We made G5 mutations, given that N1H of G5 is directed to the pro-SP non-bridging phosphate oxygen at the cleavage step (Fig. 3c, d) and all its ring heteroatoms are involved in hydrogen-bonding interactions (Fig. 3e). Notably, the G5A mutation results in very minor cleavage (Figs. 4c and 5c), suggesting that G5, through its N1H amide functionality (would be N1 imino in adenine), might have an important role for the cleavage chemistry although its direct participation in catalysis remains to be proven, given that it is not absolutely conserved. Similarly, replacement of purine G5 by pyrimidines U or C results in nearly complete loss of activity (Fig. 4d, e). By contrast, the G5I mutant shows cleavage activity (Fig. 4f) comparable to wild-type, implying that disruption of the hydrogen-bonding potential of the 2-amino group of G5 has no effect on cleavage activity.
Earlier studies established that the cleavage rate of the twister-sister ribozyme increased on raising the pH from 5 to 7 before plateauing at neutral pH and also exhibited a steep dependence on Mg2+ concentration before plateauing out at 1 mM Mg2+ concentration4. In the absence of Mg2+, no cleavage was detectable in the presence of Co(NH3)63+, nor was cleavage observed for monovalent cations (except Li+ at very high concentrations)4. Hydrated Mg2+ cation M1, with an inner-sphere-coordinated water donating a hydrogen bond to the pro-RP non-bridging oxygen of the scissile phosphate (Fig. 3c, e), is anchored in place through direct coordination to three non-bridging phosphate oxygens. These are the pro-RP oxygen of U61 and the pro-RP oxygen of C60, and also the pro-SP oxygen of G50′ from a symmetrical molecule. To learn more about the potential relevance of the M1 ion from a mechanistic perspective, we synthesized RNA with a methylphosphonate backbone unit between C60 and U61 (C60dCmP) that is expected to interfere with the direct coordinations of the Mg2+ ions M1 and M4 that we see in the crystal structure. Despite this interference, we observed that cleavage was only slightly impaired in comparison to the wild-type activity (Fig. 5b, k). We must point out that we used the diastereomeric mixture of methylphosphonate RNA that accounts for maximal 50% disruption of the M1 and M4 coordinations, respectively. The observed activity therefore might arise from the remaining occupied M1 and M4 sites. Clearly, further thorough experiments that utilize diastereomerically pure methylphosphonate RNAs are needed in the future to give more precise answers on the putative role of hydrated M1 in catalysis. The hydrated octahedrally coordinated Mg2+ cation M2 is positioned to form an inner-sphere coordination to the modeled 2′-O of C62 at the cleavage step (Fig. 3c, d). There are no base or sugar residues within hydrogen bond distance of the 2′-O of C62 and hence hydrated M2 could be a potential candidate for activation of the 2′-OH of C62, as suggested previously17.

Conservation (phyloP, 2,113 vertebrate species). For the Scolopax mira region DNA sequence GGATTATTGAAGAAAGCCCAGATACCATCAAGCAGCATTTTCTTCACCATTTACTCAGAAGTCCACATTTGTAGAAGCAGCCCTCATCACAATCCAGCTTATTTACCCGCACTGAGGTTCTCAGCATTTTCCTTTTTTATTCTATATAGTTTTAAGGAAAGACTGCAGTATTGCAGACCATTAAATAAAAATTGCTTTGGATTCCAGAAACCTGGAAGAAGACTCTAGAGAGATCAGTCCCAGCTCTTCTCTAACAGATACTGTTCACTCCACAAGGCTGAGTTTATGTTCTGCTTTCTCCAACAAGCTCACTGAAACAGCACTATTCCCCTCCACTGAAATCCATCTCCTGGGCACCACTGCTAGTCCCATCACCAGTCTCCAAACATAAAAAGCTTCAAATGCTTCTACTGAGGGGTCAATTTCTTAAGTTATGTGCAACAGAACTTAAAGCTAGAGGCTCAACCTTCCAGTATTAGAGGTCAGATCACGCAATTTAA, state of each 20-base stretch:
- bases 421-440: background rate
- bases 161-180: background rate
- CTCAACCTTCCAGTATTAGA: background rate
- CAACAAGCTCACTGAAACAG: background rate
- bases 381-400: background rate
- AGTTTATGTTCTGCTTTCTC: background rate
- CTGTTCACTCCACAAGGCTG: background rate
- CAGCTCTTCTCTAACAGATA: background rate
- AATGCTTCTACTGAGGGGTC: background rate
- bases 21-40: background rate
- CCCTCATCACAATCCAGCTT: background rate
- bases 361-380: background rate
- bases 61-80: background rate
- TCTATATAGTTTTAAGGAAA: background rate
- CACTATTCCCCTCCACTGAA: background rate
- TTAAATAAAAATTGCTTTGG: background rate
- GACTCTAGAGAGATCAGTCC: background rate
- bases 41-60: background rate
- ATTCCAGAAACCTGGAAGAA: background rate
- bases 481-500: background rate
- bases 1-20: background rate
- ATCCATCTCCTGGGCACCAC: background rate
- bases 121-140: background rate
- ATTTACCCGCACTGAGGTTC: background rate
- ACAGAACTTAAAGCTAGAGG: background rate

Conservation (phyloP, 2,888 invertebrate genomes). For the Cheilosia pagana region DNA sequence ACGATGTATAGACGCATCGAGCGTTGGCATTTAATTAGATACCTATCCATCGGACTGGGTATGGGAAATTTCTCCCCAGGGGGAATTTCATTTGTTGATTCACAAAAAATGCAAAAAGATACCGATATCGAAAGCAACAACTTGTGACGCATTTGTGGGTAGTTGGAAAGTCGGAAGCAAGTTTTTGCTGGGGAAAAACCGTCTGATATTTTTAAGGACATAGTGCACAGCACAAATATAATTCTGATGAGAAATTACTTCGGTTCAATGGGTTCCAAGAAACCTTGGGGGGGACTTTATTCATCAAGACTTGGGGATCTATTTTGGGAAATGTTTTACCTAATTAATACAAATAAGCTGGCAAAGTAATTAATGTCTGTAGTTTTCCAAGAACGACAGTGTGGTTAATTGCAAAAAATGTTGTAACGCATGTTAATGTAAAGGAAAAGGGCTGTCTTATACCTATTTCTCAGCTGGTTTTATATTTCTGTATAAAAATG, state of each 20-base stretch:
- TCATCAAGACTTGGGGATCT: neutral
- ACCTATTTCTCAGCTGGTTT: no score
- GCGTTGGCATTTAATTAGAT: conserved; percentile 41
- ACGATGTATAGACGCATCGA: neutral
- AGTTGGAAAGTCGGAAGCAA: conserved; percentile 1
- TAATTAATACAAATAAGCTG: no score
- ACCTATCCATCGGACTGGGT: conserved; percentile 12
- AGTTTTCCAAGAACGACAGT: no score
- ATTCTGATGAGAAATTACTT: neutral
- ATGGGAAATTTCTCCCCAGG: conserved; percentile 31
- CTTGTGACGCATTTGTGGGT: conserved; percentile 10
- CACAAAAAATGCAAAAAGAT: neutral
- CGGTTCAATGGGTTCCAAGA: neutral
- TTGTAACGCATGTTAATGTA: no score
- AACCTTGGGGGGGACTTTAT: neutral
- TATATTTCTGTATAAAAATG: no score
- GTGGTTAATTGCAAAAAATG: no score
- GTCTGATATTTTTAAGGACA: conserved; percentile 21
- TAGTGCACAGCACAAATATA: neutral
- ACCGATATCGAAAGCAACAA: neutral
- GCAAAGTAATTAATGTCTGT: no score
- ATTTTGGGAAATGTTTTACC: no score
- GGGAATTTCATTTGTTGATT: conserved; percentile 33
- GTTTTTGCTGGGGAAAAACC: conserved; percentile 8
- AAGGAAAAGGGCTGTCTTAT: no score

We did not observe an inline alignment (2′-O to P-O5′ angle of 71°) at the C62–A63 cleavage step in the structure of the twister-sister ribozyme, unlike the near inline alignments observed in our published structure of the twister9 and pistol15 ribozymes. This could in part reflect contributions from the flexible extruded alignment of C62, thereby implying that C62, rather than anchored A63, would need to reorient its conformation to adopt an inline alignment at the C62–A63 cleavage site in the transition-state conformation.
We compare our structure of a twister-sister ribozyme containing a four-way junctional fold (Fig. 1a), with its recently reported structural counterpart from another laboratory containing a three-way junctional fold (Fig. 6a)17. These structures are superpositioned with two alternate alignments shown in stereo in Supplementary Fig. 5a and b. A comparative analysis of the global architectures confirmed that the long-range interactions that define the tertiary fold of the twister-sister ribozyme are in most aspects common to both structures. The involved long-distance interaction named T1 (Figs. 1a and 6a) is almost the same, whereas the T2 long-distance interaction (Figs. 1a and 6a) is different between the two structures of the twister-sister ribozyme. In our four-way junctional long-range structure, both the two extruded bases G35 and U36 are involved in long-range interaction labeled T2 (Figs. 1a and 2e–g), with G35 forming a base triple with the major groove edge of the G56–C12 pair (Fig. 2f) and U36 forms extensive hydrogen-bonding interactions with highly conserved base G59, and the non-bridging phosphate oxygens of A8 and G9 through two hydrated Mg2+ ions (Fig. 2g). By contrast, in the published three-way junctional structure of the twister-sister ribozyme, only one base-labeled G27 is involved in the interaction labeled T2, where it forms a Watson–Crick G27–C14 pair with C14 from the junctional region (Fig. 6a)4, 17.
The alignments within the catalytic pocket of the twister-sister ribozyme for cleavage at the C–A step in our four-way junctional structure of the twister-sister ribozyme shown in Fig. 3b, can be compared with its counterpart in the published three-way junctional structure of the twister-sister ribozyme17 shown in Fig. 6b and c. We note some similarities between these two structures of the twister-sister ribozyme. For instance, the modeled 2′-OH of C at the cleavage site is within hydrogen-bonding distance of an inner-sphere water of a hydrated Mg2+ cation in both structures (Figs. 3c, d and 6c).